S.T.A.L.K.E.R. Shadow of Chernobyl PC DVD-ROM
Published by: THQ
Developed by: GSC Game World
Release Date: Out Now
There have been a few FPS games that have seemingly taken forever to be released. Half-Life 2 was delayed for around a year and Duke Nukem Forever has reportedly been in development since 1997 and still shows no sign of being released. By comparison then (at least when compared to Duke Nukem Forever) the delays that S.T.A.L.K.E.R. has had certainly aren't that bad and if the delays mean we're going to get a polished game upon release then the wait is definitely worth it. Oddly enough, despite its delays, S.T.A.L.K.E.R. doesn't feel polished. Make no mistake it's a good game but certain elements could definitely have done with improving before it was released.
As the title suggests, S.T.A.L.K.E.R. Shadow of Chernobyl is set in the aftermath of one of the worst disasters in the latter half of the twentieth century. The game is set in 2012 and as well as the real life disaster that took place in 1986 there was a fictitious, second nuclear disaster that occurred in 2006. It's this second disaster that really provides the setting for the game as in the disaster's wake the zone around Chernobyl began to attract all kinds of unsavoury people who were convinced that there was prosperity to be found in the obliterated land. These people were known as Stalkers and in the game you'll play as a Stalker who is simply known as Marked One because he's suffering from amnesia and can't remember who he is.
S.T.A.L.K.E.R. Shadow of Chernobyl aims to be different from other FPS games in that it provides an open-ended experience that you can play any way you want to. Of course there is a story here with Marked One needing to find out who he is as well finding out what exactly is going on in the zone around Chernobyl and to some extent the goings on are quite disturbing with various kinds of mutated enemies awaiting you. There's a main plot thread to the game but there's also plenty of optional tasks for you to take if you wish. The action doesn't just centre on the nuclear power plant. There are quite a lot of locations to explore and the attention to detail in creating a believable environment is impressive.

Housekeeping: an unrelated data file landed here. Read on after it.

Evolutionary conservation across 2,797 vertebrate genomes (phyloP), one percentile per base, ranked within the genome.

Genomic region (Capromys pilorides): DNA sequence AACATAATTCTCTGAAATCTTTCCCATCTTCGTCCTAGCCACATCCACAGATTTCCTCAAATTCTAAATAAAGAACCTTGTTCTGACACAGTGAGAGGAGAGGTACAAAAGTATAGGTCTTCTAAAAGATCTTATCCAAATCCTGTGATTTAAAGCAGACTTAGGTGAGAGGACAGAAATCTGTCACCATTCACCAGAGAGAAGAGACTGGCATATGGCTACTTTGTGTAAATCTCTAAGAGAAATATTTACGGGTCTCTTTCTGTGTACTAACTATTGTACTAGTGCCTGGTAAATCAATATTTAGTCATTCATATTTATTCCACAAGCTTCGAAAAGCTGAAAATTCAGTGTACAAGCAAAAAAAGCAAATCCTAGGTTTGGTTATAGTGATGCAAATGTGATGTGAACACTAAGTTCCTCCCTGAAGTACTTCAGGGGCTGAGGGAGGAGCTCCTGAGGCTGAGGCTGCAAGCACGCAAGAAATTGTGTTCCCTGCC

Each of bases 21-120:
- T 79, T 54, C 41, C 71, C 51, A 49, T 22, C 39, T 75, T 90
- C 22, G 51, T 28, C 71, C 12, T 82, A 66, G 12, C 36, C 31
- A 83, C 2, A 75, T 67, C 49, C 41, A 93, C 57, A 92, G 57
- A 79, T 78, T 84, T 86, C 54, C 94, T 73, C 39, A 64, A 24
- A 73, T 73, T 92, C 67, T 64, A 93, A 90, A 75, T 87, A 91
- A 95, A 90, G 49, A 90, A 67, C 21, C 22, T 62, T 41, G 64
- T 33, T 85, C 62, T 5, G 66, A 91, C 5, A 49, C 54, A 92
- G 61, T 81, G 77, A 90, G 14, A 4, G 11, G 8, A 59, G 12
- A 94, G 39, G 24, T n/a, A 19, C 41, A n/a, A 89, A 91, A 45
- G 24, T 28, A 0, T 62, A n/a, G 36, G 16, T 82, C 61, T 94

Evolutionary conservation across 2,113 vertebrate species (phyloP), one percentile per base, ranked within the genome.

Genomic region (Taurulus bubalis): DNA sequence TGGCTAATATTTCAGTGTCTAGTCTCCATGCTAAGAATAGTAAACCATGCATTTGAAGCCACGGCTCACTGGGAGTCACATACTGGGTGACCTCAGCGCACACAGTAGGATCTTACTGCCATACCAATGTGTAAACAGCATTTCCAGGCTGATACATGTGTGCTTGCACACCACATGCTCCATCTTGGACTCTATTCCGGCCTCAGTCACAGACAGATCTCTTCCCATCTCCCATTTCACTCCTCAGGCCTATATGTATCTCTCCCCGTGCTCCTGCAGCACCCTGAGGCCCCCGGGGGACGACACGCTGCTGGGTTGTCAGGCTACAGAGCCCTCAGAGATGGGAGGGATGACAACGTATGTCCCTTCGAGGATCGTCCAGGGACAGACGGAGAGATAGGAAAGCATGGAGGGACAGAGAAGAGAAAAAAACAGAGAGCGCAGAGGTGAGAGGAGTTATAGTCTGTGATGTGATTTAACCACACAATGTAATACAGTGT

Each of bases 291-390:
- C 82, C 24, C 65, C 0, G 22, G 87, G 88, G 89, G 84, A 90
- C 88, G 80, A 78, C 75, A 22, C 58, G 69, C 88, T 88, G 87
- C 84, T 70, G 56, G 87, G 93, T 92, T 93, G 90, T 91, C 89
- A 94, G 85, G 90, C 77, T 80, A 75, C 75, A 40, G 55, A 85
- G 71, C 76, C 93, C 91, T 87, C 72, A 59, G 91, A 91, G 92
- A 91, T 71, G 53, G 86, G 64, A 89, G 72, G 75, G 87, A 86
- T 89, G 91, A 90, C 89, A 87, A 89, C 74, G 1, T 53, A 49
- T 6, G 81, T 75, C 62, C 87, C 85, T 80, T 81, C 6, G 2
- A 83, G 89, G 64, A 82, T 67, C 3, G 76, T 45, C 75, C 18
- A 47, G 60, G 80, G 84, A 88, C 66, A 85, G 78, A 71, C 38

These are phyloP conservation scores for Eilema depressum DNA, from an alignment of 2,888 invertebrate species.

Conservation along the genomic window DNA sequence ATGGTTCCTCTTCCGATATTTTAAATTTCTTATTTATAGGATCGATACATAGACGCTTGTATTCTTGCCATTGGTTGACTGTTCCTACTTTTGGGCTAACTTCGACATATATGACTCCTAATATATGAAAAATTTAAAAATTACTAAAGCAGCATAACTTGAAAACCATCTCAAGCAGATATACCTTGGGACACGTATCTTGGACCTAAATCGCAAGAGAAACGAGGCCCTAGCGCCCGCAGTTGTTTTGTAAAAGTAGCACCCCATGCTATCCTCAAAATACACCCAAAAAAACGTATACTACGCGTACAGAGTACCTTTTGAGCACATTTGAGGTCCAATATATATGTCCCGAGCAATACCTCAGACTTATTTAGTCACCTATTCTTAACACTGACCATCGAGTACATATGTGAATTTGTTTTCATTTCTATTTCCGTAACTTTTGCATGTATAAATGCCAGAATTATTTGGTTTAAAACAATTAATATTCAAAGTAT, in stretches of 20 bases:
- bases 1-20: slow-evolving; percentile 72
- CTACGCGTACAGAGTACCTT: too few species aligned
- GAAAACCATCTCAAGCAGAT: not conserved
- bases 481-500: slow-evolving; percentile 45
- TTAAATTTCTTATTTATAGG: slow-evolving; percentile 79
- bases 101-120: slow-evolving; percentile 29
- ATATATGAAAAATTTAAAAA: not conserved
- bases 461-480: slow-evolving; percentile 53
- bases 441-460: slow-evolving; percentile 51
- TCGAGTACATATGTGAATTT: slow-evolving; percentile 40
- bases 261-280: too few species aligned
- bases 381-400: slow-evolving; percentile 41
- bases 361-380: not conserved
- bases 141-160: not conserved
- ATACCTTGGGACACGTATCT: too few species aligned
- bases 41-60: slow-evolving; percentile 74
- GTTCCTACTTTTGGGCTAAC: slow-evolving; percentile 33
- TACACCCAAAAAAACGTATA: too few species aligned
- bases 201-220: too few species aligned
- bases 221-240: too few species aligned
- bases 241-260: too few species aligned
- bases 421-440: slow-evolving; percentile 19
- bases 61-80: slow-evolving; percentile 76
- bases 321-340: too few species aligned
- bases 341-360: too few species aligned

There are many other Stalkers in the game, most are part of factions, and your relationships with these Stalkers is quite important as it determines the level of co-operation you'll get from them. Make an enemy of a faction and you're going to make life tough for yourself. It's worth pointing out that the game has multiple endings that will definitely encourage you to play through multiple times, which again is impressive. Another pleasing aspect of the game is the enemy AI which is definitely satisfactory and will provide you with a stiff challenge when playing on the higher difficulty levels.
S.T.A.L.K.E.R. Shadow of Chernobyl does come with its fair share of disappointments. Perhaps the biggest disappointment is that the game is fairly deaf gamer unfriendly (which we'll come to in a moment). Out of the box there are some bugs with certain quests in the game and there are some stability problems. Most of these are present only when running the game on Windows Vista. This might seem a harsh criticism when you consider that the game doesn't officially support the new Microsoft operating system but given the amount of time that beta and release candidate versions of Vista have been available to the general public, it's disappointing that GSC didn't take the time to make sure the game ran well on the OS. Performance is noticeably much more sluggish under Vista too, when compared with running the game under Windows XP.